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Surrounded by Friends


Matthew Rohrer

April 2015

Brian McKenna

Every evening in the city
is a deep pool of wine

Everyone who lives in the city
is drunk with it

And cannot leave

            They are surrounded by friends

Every evening in the city
is a deep pool of wine

Everyone who lives in the city
is drunk with it

And cannot leave

              They are surrounded by friends

These lines, from which Matthew Rohrer’s new collection takes its title, arrive near the end of the collection in one of Rohrer’s “Translations from Hafiz,” and come as close as any to summarizing the tenor of its poems. In Surrounded by Friends, city life itself acts as a sort of communal inebriant, providing residents with an endless cocktail of experience to partake of, challenging them to remain sober enough to stay meaningfully engaged among competing concerns and seductive distractions. In Rohrer’s poems, seemingly no facet of contemporary experience is given primacy or rejected as being unpoetic. In short, sparingly punctuated lines, the practical concerns and everyday demands, which make up the bulk any life, both hinder and spur on the speaker’s capacity for insight. Rohrer records what matters and what gets in the way of what matters, and in doing so captures the humor and pain that comes from our humble attempts to grapple with the big questions. Whether writing about a photograph exhibit or the Mars rover, a child’s field trip or a father’s hangover, Rohrer creates poems that are funny, tender, and human.

Rohrer’s ability to capture a speaker’s mindset by layering insight and action is on full display in “The Photographs of Allen Ginsberg at the Grey Gallery, NYC.” The poem opens with a simile that deftly catches the melancholy of looking at Ginsberg’s snapshots of Beat Generation luminaries and friends whose heydays are now bygones:

Photographs of young people
growing old are like lights on
in a tall building
and the sun still in the sky.

Rather than remaining a more traditional ekphrastic poem about the speaker’s contemplation of the photographs, the real world intrudes on the moment. Shortly after this opening simile, while the reader’s still grappling with its implications, Rohrer’s speaker decides to take:

—a break to text
are you high?
—good—the Ginsberg
photos are great—

The speaker’s youthful need to get in touch with a friend to discuss his excitement about art and drugs not only dovetails nicely with the subject matter of the photographs, it also seems to signal that the photographs have made the speaker uneasy, triggering a recognition of his own transience. When practical asides such as this text break occur in Rohrer’s poems, they usually do so because the speaker is avoiding or combating a building sense of loneliness.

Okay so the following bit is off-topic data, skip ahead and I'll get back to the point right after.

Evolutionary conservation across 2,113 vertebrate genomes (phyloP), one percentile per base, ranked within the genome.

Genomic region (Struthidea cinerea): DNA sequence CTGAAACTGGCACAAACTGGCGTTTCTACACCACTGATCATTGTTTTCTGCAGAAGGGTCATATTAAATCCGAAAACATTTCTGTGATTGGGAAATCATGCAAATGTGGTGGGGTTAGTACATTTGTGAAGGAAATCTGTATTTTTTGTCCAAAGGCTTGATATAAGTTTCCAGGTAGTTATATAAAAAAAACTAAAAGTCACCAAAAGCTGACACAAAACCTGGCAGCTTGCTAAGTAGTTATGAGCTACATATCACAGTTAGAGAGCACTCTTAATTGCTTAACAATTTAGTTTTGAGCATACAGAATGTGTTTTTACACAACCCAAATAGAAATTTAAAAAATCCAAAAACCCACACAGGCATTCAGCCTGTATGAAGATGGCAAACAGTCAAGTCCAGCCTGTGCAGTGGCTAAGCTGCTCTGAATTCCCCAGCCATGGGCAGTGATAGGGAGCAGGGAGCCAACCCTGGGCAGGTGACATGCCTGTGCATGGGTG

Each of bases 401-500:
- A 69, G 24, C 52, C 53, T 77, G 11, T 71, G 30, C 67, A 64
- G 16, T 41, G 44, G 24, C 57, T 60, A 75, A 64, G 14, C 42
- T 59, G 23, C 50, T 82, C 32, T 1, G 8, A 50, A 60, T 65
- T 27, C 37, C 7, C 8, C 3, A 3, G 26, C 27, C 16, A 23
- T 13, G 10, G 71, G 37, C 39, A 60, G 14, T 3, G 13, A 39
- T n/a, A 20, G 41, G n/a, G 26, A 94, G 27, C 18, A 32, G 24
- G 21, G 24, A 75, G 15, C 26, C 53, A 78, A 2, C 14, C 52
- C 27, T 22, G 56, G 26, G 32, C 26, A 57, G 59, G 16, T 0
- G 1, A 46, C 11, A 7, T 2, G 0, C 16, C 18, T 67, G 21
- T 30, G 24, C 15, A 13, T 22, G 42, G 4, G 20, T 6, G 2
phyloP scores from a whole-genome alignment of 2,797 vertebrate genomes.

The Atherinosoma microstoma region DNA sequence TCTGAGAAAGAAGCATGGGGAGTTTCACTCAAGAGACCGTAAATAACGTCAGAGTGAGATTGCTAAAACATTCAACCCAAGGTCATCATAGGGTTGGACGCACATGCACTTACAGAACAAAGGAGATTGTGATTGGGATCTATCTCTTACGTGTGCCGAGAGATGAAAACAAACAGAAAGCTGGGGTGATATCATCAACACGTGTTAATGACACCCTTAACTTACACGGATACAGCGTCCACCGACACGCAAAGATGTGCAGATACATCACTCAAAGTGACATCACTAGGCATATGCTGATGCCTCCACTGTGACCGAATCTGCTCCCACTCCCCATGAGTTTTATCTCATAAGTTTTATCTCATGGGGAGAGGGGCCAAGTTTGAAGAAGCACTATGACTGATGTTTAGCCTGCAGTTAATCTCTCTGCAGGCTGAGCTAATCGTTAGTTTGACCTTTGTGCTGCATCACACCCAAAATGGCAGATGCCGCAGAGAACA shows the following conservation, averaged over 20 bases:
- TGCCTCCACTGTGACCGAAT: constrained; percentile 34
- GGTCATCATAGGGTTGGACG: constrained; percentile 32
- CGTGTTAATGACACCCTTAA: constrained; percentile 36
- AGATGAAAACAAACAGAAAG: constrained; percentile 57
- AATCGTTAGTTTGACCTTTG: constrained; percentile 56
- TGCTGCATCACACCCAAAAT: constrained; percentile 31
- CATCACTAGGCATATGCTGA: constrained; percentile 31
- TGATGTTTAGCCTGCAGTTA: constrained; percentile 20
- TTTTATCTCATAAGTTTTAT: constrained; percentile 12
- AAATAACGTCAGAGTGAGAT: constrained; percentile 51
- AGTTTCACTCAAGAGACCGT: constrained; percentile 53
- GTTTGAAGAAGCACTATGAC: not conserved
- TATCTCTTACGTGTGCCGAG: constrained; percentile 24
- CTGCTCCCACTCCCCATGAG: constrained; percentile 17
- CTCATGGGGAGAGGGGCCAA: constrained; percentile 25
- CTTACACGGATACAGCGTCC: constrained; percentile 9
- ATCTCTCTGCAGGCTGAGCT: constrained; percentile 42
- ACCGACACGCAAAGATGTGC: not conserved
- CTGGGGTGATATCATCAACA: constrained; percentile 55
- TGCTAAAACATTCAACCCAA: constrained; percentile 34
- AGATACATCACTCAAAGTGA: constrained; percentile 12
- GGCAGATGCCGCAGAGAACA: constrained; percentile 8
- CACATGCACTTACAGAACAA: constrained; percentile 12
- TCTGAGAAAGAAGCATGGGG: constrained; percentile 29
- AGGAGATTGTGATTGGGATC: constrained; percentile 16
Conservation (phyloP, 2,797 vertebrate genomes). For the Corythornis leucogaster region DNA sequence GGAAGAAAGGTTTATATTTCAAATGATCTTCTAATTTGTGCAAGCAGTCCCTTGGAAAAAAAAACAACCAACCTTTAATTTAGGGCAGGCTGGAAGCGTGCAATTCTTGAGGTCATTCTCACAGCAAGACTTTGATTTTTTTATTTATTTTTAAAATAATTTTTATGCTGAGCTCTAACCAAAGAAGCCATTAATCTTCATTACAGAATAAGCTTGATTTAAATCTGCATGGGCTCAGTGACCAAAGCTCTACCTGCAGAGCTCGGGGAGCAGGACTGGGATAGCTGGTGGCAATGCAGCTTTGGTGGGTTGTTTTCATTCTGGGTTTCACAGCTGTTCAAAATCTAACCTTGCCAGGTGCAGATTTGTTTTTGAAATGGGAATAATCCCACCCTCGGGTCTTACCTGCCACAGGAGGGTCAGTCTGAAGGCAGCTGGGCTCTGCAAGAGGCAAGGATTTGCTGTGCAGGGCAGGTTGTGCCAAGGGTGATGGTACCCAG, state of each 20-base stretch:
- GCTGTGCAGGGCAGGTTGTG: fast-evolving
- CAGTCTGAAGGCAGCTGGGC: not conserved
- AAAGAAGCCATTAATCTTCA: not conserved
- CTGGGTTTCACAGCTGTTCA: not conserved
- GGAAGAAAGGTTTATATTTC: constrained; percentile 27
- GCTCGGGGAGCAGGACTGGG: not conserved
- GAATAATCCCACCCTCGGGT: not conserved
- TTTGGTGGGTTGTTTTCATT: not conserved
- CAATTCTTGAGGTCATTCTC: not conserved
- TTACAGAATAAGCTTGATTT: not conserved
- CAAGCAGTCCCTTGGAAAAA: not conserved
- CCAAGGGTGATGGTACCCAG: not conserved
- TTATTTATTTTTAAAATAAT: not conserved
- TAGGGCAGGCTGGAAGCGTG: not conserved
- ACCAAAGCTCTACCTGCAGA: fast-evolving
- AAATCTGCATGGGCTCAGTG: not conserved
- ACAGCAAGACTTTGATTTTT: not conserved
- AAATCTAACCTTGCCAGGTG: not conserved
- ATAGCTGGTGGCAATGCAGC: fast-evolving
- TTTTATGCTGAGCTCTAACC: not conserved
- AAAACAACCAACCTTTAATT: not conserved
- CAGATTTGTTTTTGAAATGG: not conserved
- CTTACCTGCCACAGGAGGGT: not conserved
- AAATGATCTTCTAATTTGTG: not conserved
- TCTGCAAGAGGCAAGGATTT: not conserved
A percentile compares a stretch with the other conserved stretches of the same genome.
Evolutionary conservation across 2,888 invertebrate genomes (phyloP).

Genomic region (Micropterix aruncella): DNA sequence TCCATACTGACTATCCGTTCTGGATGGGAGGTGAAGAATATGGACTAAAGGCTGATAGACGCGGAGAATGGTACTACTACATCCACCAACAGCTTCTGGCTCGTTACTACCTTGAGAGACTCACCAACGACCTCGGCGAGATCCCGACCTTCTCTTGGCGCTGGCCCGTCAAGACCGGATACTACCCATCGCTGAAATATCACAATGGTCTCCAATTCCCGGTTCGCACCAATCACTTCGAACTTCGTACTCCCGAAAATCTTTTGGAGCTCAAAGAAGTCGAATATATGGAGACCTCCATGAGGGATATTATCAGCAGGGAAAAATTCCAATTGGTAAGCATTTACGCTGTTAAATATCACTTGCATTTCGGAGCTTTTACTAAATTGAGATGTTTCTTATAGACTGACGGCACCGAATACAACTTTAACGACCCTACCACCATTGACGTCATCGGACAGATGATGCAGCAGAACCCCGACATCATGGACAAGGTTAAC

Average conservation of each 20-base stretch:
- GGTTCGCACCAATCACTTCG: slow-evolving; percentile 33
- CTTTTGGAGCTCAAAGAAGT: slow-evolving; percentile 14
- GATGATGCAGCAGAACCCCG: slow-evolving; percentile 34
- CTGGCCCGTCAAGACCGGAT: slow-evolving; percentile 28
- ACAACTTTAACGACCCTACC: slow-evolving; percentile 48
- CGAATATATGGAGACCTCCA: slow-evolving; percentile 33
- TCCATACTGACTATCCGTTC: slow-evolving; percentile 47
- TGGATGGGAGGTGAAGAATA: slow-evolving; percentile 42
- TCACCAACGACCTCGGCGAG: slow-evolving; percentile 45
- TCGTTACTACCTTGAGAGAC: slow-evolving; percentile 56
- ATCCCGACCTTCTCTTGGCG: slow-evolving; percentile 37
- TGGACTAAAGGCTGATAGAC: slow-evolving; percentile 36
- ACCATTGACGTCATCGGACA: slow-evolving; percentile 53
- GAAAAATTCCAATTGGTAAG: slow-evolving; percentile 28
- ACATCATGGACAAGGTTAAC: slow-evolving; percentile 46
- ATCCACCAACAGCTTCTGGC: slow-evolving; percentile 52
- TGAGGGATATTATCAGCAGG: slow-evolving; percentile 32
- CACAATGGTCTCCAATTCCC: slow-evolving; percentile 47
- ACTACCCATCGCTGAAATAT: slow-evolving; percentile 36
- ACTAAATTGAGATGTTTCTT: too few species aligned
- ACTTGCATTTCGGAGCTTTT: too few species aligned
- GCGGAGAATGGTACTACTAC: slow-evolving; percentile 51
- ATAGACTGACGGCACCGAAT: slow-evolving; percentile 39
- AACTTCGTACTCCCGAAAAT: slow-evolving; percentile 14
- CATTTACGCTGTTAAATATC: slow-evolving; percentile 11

Rohrer’s use of such contemporary expressions of longing for connection work amazingly well in the third of the book’s four sections, which consists of a series of fourteen poems written “in collaboration” with long-dead Japanese poets Buson, Bashō, and Issa. Borrowing lines and inspiration from Robert Hass’s book of translations, The Essential Haiku, Rohrer creates witty and moving originals in which the philosophical and natural themes of the Japanese originals are brought into the sphere of modern domestic life. In the series’ first “Poem Written with Bashō,” Rohrer provides a funny and heartfelt account of what waking up as a father with a hangover is like:

I drink from a downpour
and choose her socks
with tiny whales.
I wrote her a song
about our pressing need
to grocery-shop
until it was clear, the mirror
showed a few more years
and a disappointing doughnut.
Let that be my name.

Most of the poems in this series are more serious, but this one illustrates a charming weirdness of the collaboration, contrasting the father’s fleeting hangover and the playful moments with his daughter with the more permanent and less flattering ravages of time that he sees in the mirror.

As I’ve thought about the collection’s concern with how the routine and the metaphysical intersect, the Mars rover, as it’s described in Rohrer’s short poem “There is Absolutely Nothing Lonelier,” began to seem like the collection’s totem animal/robot. In the poem, the speaker, walking down a New York street, projects his own concerns about the limits of human connection onto the Mars rover which ceaselessly carries out its banal tasks, separated from its own kind by mind-bogglingly distance:

There is absolutely nothing lonelier
than the little Mars rover
never shutting down
[. . .]
I wonder if he makes little beeps? If so
he is lonelier still. He fires a laser
into the dust. He coughs. A shiny
thing in the sand turns out to be his.

The poem reduces one of life’s central questions to its essence: What should I be doing while I slowly fall apart? On one level, the poem’s fatalism is funny, but on another level, it reminds us in disturbingly concrete terms of our own colossal insignificance.

Both the slight and serious moments Rohrer captures in Surrounded by Friends play out against this backdrop of deeper questioning, which not only unifies a collection that’s extremely varied in its subject matter, but also makes reading and rereading the collection a pleasure.

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